Photo: Bessie Ng

Aboriginal students come full circle

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By Vanessa Thomas

A musky scent is released into the halls of Jorgenson Hall as Mark Bell burns traditional sweet grass in room 345A, the office of the Aboriginal Student Circle (ASC). Weekly meetings are home to a purification ritual called smudging, meant to cleanse the mind, body and spirit.

Besides being a place to perform smudging, ASC meetings act as a peer support system for its members who are trying to mend their wounds of abuse, isolation and assimilation — all products of being native in a non-native society.

Established last year, the ASC acts as an extended family to members, addressing current affairs and tackling personal issues.

Bell, and Ojibwa aboriginal and co-facilitator for the ASC, says he has learned a lot about himself through the ASC. Living on the Wikwemikong reserve of Manatoulin Island, his abuse began when he was 10 years old. He says he grew up in “a dysfunctional family” where he suffered constant verbal abuse from his white step-father. Bell turned to drugs and alcohol to console his sadness.

“I was living a life of self-destruction. It was only when I began to speak about my abuse that I started to help those feelings — the pain, the anger, the sadness. I will be healing for the rest of my life,” he says.

Three years ago, Bell decided to leave the reserve in pursuit of a new life. At 33, Bell is a recovered addict and an early childhood education student at Ryerson.

“The people [in the ASC] are real with real emotions. I’ve faced my difficulties in the group and so have others. There is a trust [among the ASC] that makes me so excited, it brings me peace.”

Talking circles, where members sit in a circle and solve problems as a group, are a traditional way of addressing issues in the Native community. Bell finds the healing process easier in this type of forum.

“I’m accepted in talking circles because no harsh judgements are made,” says Bell.

Many aboriginals who go to Ryerson come from outside Toronto and for those who are already part of the ASC, dealing with their feelings of isolation in a different culture is a recurring theme. Warren Stanley is a Plains Cree aboriginal and treasurer of the ASC. He says he felt pressure to assimilate after moving to Toronto last year from his small, close-knit community on a reserve in North Battleford, Sask.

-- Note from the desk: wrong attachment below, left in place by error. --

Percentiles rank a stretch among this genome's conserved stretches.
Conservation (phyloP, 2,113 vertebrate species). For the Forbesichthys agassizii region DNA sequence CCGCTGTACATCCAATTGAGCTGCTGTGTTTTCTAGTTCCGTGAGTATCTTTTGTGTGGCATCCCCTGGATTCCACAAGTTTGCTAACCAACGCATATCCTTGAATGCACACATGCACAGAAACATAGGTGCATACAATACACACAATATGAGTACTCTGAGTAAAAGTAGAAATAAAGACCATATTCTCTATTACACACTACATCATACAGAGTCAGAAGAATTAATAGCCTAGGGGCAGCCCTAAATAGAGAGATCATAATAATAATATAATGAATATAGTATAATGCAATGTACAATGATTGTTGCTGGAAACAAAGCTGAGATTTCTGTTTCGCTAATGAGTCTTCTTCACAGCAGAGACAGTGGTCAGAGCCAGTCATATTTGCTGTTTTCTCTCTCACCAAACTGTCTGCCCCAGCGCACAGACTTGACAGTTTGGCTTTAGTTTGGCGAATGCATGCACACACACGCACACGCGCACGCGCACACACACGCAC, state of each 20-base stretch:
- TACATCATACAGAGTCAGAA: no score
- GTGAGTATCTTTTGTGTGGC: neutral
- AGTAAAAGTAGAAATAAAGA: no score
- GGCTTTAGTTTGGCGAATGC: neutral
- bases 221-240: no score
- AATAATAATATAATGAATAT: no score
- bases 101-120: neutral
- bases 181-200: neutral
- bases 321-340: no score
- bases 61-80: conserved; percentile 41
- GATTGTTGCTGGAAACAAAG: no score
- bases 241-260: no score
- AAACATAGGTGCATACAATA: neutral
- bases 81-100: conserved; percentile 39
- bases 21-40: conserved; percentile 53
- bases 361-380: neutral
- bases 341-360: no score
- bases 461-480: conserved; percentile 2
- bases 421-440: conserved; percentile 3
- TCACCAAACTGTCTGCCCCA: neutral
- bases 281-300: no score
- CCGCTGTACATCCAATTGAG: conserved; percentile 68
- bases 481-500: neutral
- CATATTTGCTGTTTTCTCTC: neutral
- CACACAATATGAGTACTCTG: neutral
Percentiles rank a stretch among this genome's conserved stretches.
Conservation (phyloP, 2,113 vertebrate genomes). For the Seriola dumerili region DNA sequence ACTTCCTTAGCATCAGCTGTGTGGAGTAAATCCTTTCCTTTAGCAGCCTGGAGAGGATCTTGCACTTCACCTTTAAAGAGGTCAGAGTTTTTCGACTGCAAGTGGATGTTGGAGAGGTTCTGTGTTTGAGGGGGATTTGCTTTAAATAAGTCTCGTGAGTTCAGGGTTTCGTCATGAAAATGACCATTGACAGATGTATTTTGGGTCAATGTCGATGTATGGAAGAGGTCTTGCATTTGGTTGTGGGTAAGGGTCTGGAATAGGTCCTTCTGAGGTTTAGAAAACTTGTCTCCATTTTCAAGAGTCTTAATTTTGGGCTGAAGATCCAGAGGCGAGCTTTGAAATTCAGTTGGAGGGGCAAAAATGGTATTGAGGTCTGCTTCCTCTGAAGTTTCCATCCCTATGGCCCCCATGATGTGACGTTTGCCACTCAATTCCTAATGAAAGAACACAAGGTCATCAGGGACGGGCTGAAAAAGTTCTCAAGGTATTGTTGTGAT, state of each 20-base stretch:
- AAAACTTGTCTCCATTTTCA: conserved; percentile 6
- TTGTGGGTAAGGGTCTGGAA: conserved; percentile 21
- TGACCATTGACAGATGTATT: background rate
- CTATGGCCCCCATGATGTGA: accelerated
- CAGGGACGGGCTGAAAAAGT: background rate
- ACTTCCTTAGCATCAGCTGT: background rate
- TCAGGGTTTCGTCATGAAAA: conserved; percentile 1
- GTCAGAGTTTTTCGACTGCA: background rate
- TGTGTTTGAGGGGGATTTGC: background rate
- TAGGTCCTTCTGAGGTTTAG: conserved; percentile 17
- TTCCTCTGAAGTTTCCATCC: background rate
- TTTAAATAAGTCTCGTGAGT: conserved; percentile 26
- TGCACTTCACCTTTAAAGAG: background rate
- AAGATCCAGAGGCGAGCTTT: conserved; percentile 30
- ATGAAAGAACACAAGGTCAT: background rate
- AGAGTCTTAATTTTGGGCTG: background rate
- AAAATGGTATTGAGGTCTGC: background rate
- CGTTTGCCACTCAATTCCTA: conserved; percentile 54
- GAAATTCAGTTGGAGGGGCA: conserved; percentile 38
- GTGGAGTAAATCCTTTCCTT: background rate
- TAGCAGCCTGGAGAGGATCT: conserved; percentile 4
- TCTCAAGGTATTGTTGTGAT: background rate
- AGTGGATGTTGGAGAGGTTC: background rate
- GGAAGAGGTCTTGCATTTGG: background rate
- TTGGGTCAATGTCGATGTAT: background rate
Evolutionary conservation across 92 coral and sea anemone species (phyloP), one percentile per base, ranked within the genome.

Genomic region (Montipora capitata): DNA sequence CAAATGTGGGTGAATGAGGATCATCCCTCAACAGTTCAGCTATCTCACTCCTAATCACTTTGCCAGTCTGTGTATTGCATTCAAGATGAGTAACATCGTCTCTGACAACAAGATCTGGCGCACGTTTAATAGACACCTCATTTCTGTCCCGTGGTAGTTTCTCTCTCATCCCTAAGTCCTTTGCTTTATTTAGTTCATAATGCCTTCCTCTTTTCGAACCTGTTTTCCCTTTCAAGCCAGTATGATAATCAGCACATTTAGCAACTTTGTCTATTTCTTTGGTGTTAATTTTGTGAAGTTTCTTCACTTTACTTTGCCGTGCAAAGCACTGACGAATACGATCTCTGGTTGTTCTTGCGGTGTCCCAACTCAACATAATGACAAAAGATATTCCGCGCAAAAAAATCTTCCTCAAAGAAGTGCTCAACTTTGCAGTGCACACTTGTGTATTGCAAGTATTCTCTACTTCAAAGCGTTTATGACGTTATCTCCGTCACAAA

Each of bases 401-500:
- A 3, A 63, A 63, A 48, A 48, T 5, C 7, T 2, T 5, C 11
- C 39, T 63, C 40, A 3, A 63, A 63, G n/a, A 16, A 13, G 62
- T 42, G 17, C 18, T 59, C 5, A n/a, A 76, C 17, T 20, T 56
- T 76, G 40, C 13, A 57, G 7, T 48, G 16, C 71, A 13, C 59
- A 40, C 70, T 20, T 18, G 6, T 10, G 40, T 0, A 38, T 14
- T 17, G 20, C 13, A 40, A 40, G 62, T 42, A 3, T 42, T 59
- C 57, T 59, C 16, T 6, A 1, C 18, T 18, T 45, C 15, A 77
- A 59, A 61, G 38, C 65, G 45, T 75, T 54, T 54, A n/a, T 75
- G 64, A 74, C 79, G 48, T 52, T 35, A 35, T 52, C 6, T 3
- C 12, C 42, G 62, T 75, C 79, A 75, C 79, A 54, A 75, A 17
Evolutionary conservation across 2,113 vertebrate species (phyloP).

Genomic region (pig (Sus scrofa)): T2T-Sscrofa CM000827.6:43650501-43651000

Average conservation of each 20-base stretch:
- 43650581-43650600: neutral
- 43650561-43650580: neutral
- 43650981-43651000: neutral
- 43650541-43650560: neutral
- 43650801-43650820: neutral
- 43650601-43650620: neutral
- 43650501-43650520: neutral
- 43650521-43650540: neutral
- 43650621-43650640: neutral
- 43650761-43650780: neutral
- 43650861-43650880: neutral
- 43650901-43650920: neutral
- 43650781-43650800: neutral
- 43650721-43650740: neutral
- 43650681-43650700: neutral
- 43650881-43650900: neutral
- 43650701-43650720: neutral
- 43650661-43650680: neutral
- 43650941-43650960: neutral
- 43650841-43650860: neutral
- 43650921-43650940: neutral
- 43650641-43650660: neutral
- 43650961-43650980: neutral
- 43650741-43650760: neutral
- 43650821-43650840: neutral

“I lived in a community that basically had two cultures, whites and natives. All my friends were native. I went from a reserve where everyone know you and you know everyone, to Ryerson, where I knew no one,” says Stanley, a social work student. “Here it was different. It’s a pool of everyone. I felt lost, like there was nowhere I could connect. The group [ASC] helped me to feel comfortable in my new environment. The majority of the group are my friends.”

In order to exist as a student group, the ASC has decided to conform somewhat to mainstream western customs. Aboriginal culture avoids hierarchies, but the ASC has a facilitator, two treasurers, co-facilitator and the rest of its members. Out of the estimated 60 aboriginal students at Ryerson, only 11 are members of the ASC. Their main goal this year is to attract more members. The largest event planned for the year is the Aboriginal Awareness Day in March. Stanley remembers the eye-opening experience he had at the awareness day last year.

“This white girl asked me, ‘where’s your long hair?’ as if all natives have long hair,” recalls Stanley. “Some people think we’re out on the reserve living in teepees, still wearing loin clothing and chasing buffaloes out on the plain. We’re not feather-wearing, scalp-taking people, we’re here at Ryerson getting out education. We’re also in positions of power but these stereotypes are perpetuated on TV.”

As a student advisor at the Aboriginal Student Services, Anthony Ristine is one aboriginal who holds a position of power at Ryerson and doesn’t appreciate these stereotypes either. Ristine has a law degree from the University of Western Ontario and a master’s degree in social work from the University of Toronto. He provides academic and personal advising for aboriginal students at Ryerson.

“The facilitator [Bell] is my link to the students. Most aboriginals are not used to institutional services, so students may not come to me directly,” Ristine says.

“The facilitator works with me to get students to talk. The student goes to the facilitator with the problem and the facilitator comes to me. If I need more expertise I can refer them to Native healing outside of Ryerson.”

Ristine, a 31-year-old Onyota’a:ka Nations aboriginal, is a self-proclaimed “white-looking aboriginal.” He was put up for adoption at age two, and raised by a non-native family in London, Ont.

“I could have gone either way — native or white — but I always knew I was aboriginal,” says Ristine. “I received a non-native education, but I was lucky to have understanding parents who made me knowledgeable about my aboriginal history.” Ristine attributes his success to a nurturing and loving family life he had growing up. “I was lucky that I had the support. Not all aboriginals have the support, that’s why we need services like this to provide cultural support in an educational setting.”

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